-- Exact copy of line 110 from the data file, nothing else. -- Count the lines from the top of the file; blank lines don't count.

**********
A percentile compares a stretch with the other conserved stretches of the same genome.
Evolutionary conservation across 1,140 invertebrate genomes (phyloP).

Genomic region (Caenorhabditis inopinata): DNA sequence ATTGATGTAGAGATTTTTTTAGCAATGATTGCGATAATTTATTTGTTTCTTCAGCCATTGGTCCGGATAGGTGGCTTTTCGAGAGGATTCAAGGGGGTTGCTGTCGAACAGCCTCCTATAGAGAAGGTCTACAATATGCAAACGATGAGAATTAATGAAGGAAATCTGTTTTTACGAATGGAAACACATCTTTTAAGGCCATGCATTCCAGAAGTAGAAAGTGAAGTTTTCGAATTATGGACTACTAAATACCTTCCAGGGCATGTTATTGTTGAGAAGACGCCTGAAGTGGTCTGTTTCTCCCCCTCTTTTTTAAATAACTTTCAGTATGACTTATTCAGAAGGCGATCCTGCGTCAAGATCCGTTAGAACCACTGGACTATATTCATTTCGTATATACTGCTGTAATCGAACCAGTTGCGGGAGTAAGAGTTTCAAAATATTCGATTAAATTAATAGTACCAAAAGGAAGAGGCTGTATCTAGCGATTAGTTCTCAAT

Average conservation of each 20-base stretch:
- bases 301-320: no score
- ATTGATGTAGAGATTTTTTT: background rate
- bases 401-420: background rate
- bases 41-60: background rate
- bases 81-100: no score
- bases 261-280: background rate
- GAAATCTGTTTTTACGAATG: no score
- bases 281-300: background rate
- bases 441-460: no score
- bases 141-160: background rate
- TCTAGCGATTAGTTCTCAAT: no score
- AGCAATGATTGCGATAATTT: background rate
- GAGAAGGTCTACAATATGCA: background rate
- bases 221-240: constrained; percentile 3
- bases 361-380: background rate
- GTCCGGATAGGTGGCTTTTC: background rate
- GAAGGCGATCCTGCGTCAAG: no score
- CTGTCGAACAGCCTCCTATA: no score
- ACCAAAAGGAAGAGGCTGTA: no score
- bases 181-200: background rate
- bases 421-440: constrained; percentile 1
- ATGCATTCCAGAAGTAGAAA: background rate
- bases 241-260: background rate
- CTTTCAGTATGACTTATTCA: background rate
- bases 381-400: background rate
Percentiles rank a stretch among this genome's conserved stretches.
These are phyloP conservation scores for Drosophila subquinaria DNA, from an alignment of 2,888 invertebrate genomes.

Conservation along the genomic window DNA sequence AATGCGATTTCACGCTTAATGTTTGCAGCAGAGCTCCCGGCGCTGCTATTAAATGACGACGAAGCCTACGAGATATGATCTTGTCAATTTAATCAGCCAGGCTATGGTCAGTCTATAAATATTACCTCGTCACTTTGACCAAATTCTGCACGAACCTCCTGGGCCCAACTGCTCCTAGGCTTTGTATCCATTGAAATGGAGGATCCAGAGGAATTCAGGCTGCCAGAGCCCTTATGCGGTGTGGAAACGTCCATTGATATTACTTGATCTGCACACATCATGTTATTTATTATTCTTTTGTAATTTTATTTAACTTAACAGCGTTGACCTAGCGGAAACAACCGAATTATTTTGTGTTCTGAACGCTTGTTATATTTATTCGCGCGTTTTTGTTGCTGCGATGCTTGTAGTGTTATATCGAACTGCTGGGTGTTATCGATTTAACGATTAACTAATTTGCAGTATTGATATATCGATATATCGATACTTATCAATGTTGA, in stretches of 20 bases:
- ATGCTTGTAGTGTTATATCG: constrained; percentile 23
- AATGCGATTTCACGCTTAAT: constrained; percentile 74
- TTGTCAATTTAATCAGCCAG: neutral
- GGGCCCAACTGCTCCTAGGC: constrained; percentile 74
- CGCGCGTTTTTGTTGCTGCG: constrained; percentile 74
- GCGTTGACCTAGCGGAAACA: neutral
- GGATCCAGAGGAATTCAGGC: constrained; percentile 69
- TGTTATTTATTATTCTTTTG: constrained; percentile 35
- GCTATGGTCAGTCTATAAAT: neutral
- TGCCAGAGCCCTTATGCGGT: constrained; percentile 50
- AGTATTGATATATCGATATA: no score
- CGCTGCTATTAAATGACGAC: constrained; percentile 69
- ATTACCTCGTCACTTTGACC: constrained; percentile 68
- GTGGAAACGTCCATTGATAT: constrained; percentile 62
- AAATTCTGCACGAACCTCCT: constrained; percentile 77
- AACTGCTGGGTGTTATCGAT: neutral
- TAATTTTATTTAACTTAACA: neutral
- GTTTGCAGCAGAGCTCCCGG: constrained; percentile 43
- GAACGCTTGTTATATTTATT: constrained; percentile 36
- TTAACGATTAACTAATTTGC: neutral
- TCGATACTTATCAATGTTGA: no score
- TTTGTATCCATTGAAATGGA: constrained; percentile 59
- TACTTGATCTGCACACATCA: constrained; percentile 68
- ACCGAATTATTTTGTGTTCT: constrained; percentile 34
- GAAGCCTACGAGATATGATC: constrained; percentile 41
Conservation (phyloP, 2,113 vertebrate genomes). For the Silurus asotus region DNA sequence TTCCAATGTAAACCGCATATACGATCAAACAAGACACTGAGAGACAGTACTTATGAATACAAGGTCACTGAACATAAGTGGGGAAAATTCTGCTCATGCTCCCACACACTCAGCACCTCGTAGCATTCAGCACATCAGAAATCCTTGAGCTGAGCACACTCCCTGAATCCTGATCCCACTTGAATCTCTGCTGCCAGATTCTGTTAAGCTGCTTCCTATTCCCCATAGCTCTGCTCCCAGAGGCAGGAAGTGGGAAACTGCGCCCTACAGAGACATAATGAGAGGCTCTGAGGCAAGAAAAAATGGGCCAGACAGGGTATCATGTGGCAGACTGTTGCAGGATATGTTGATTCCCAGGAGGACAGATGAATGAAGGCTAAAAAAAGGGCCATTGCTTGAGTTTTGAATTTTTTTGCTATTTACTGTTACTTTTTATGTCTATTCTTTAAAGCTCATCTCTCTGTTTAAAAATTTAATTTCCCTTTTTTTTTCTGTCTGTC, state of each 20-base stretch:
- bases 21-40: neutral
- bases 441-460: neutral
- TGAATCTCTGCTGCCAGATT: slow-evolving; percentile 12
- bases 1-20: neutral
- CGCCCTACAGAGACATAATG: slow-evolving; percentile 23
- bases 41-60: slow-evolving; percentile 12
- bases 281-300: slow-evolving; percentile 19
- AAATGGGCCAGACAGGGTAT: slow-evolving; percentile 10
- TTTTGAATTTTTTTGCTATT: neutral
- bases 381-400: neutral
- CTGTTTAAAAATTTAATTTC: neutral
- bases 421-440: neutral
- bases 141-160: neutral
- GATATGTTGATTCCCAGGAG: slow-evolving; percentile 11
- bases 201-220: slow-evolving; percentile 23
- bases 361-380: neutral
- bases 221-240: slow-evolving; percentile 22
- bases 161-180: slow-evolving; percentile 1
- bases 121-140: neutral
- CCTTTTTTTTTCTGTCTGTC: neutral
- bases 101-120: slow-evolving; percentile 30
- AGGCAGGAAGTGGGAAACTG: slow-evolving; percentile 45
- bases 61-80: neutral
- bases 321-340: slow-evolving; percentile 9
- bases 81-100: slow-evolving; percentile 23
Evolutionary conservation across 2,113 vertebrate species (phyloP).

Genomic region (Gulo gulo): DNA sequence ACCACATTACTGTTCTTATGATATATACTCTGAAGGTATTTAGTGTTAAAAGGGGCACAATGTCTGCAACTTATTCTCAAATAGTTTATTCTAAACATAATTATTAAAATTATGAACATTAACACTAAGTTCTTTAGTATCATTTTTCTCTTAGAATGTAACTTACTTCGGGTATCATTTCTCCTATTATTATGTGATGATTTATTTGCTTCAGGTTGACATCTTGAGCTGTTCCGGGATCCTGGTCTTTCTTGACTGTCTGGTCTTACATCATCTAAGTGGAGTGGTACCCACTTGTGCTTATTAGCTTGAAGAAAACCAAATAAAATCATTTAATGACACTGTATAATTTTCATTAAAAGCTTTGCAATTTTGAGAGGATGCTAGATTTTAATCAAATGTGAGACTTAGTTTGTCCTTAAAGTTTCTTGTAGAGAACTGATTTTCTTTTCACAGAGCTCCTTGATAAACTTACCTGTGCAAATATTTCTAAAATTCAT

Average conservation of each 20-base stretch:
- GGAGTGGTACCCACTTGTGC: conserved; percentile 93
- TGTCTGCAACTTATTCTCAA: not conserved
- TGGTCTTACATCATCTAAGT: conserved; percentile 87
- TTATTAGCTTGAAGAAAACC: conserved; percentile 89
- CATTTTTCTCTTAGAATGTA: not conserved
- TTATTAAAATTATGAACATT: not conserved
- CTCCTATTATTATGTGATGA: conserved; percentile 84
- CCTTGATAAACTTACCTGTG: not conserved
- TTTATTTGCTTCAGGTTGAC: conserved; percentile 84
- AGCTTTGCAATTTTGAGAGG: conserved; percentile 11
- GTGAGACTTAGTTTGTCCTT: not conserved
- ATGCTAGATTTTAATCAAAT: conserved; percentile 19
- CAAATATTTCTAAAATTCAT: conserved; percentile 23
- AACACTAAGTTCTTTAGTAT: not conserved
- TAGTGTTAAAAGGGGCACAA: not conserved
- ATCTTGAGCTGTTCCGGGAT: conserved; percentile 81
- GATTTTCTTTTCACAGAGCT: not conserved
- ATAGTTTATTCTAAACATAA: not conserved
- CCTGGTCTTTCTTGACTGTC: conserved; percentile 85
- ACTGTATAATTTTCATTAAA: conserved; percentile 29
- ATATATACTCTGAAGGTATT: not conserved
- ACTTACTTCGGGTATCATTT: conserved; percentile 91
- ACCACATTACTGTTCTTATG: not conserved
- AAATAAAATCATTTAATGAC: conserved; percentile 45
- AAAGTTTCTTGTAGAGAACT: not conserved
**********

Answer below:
- AAATAAAATCATTTAATGAC: conserved; percentile 45